What Are The Most Common Commercial Real Estate Myths?
The commercial real estate industry has changed rapidly in the last decade, especially due to a recovering economy. Advancements in technology have paved the way for more efficient investment strategies, but not everyone is up-to-date with the current developments. Read on to learn the most common myths that both commercial real estate professionals and business owners still believe.
Myth: Ecommerce Has Ruined the Commercial Real Estate Industry.
The rise of the Internet has completely changed how consumers shop. That isn’t to say brick-and-mortar has become extinct. While ecommerce sites have become a normal method of shopping for the masses, a huge number of retail sales still take place in physical stores. Experience is in high demand for consumers, which is something that brands are building towards. There is still a need for storefront businesses, and property owners are still in need of commercial spaces for dining, entertainment destinations and pop-up stores.
Myth: Outdated Industrial Spaces Are Not Valuable.
While industrial real estate is a hot commodity, many investors believe structures are being put up for sale due to structural problems or outdatedness. It is true that many industrial sites aren’t the flashiest buildings and have been around for decades, but the key selling point lies within their locations. Big-box industrial spaces such as warehouses and distribution centers are being relocated closer to major cities. This allows for quicker and cheaper transportation, which constitutes a significant portion of overhead. The sites might be older, but that doesn’t mean they don’t function properly. Smaller-scale industrial sites are being transformed into a variety of commercial entities such as breweries, coffee shops and even office spaces.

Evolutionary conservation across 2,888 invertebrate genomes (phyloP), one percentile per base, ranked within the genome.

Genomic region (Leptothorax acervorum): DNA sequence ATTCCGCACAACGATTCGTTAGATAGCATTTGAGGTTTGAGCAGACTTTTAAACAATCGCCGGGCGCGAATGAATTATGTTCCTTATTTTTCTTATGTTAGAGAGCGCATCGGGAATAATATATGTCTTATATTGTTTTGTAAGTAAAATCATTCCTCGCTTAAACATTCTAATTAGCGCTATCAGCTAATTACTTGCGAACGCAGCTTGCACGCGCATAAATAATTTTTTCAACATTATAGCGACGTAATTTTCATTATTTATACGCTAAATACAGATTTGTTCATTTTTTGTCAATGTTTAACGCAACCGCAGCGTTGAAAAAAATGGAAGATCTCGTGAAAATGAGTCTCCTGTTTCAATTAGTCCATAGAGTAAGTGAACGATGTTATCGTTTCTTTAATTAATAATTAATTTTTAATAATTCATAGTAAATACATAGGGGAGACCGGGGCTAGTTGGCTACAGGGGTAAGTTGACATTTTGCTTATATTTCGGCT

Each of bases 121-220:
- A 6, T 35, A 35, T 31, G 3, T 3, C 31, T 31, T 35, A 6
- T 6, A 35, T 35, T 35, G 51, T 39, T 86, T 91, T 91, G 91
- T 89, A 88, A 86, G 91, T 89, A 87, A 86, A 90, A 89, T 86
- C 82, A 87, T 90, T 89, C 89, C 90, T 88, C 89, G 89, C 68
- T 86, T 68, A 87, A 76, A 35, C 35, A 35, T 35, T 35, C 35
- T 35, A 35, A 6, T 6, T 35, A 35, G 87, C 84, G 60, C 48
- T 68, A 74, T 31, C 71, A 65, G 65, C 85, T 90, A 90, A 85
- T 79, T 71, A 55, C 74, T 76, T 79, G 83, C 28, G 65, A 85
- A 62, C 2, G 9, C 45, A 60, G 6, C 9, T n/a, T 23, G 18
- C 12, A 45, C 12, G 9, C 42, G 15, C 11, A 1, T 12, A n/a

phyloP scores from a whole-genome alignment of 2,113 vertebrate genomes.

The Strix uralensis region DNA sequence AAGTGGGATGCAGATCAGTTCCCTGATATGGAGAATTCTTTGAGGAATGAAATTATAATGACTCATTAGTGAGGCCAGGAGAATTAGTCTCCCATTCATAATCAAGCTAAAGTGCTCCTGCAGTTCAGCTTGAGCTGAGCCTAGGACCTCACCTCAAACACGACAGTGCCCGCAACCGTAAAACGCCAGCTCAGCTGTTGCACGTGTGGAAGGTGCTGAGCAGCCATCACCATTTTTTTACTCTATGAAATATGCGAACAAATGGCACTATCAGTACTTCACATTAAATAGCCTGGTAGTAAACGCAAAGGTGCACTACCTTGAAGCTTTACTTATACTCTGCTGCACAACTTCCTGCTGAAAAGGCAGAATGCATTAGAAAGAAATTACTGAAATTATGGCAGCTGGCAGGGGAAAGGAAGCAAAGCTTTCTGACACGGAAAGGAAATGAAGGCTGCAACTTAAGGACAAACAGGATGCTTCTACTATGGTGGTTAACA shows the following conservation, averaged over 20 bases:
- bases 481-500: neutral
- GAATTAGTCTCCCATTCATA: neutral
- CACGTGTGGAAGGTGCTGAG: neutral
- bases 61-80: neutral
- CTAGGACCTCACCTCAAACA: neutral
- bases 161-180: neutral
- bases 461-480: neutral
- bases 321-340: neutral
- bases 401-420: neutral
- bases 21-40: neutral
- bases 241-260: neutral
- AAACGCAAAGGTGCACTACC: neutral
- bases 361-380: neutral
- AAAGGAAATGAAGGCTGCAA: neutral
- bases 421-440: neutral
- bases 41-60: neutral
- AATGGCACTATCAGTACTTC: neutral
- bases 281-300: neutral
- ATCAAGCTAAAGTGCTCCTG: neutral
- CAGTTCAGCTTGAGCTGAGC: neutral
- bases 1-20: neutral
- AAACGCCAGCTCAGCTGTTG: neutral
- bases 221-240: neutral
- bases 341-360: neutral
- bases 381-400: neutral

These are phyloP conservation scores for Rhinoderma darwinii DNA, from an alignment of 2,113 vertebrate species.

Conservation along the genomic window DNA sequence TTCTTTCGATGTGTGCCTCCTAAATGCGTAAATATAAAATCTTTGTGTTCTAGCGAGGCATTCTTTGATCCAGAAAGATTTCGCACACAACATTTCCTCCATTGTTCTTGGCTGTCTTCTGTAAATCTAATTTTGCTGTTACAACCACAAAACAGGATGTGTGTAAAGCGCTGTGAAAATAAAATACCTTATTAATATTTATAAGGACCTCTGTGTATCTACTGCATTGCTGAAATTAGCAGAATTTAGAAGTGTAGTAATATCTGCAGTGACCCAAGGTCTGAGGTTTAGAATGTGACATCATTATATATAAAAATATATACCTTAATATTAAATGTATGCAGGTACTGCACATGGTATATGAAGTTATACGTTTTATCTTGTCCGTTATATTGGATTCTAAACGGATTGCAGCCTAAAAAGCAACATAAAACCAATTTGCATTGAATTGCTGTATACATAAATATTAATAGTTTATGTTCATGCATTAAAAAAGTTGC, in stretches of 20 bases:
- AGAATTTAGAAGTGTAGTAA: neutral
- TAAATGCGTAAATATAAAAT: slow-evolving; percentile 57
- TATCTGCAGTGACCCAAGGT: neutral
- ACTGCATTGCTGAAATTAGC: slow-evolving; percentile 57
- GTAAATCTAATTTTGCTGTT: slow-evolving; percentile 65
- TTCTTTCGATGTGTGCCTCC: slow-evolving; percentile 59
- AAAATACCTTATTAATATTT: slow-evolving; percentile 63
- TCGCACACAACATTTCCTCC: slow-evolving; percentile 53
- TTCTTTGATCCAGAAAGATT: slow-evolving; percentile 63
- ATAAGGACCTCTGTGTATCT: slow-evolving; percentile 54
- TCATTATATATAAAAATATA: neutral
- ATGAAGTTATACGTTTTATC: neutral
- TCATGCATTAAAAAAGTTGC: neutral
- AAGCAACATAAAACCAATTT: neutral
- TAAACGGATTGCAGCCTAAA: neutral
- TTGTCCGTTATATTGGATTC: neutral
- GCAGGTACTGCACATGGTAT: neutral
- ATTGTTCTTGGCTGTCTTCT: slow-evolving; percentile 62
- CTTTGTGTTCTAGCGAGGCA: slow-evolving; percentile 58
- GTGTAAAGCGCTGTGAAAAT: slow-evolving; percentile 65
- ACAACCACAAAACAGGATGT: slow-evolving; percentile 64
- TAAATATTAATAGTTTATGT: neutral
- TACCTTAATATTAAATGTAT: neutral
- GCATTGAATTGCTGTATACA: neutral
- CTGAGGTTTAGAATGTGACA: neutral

Myth: Office Spaces Should Be Designed on Tight Budgets.
Just as the consumer experience is at the center of the marketer’s mind, the employee experience is also valuable. Productivity and office design go hand-in-hand. With a well-designed and highly engaging space, office workers are more likely to be more productive. Larger companies are looking to offer engaging amenities to retain and attract talented individuals, so designs focused on these features has become a key element in designing a modern office space.
Myth: Millennials Are the Only Target Demographic.
Right now millennials make up the largest living generation in American history. With that said, many investors assume this is the only audience they should be targeting. Single-family living spaces and rental properties are more popular among millennials, but as the baby boomers are nearing retirement age, they should not be left out of the picture. A substantial amount of renters are over the age of 65. As millennials grow older, they will start a family and shift the demand from single-family to multi-family living. The solution is for developers to construct multi-generational living spaces that can appeal to both generations.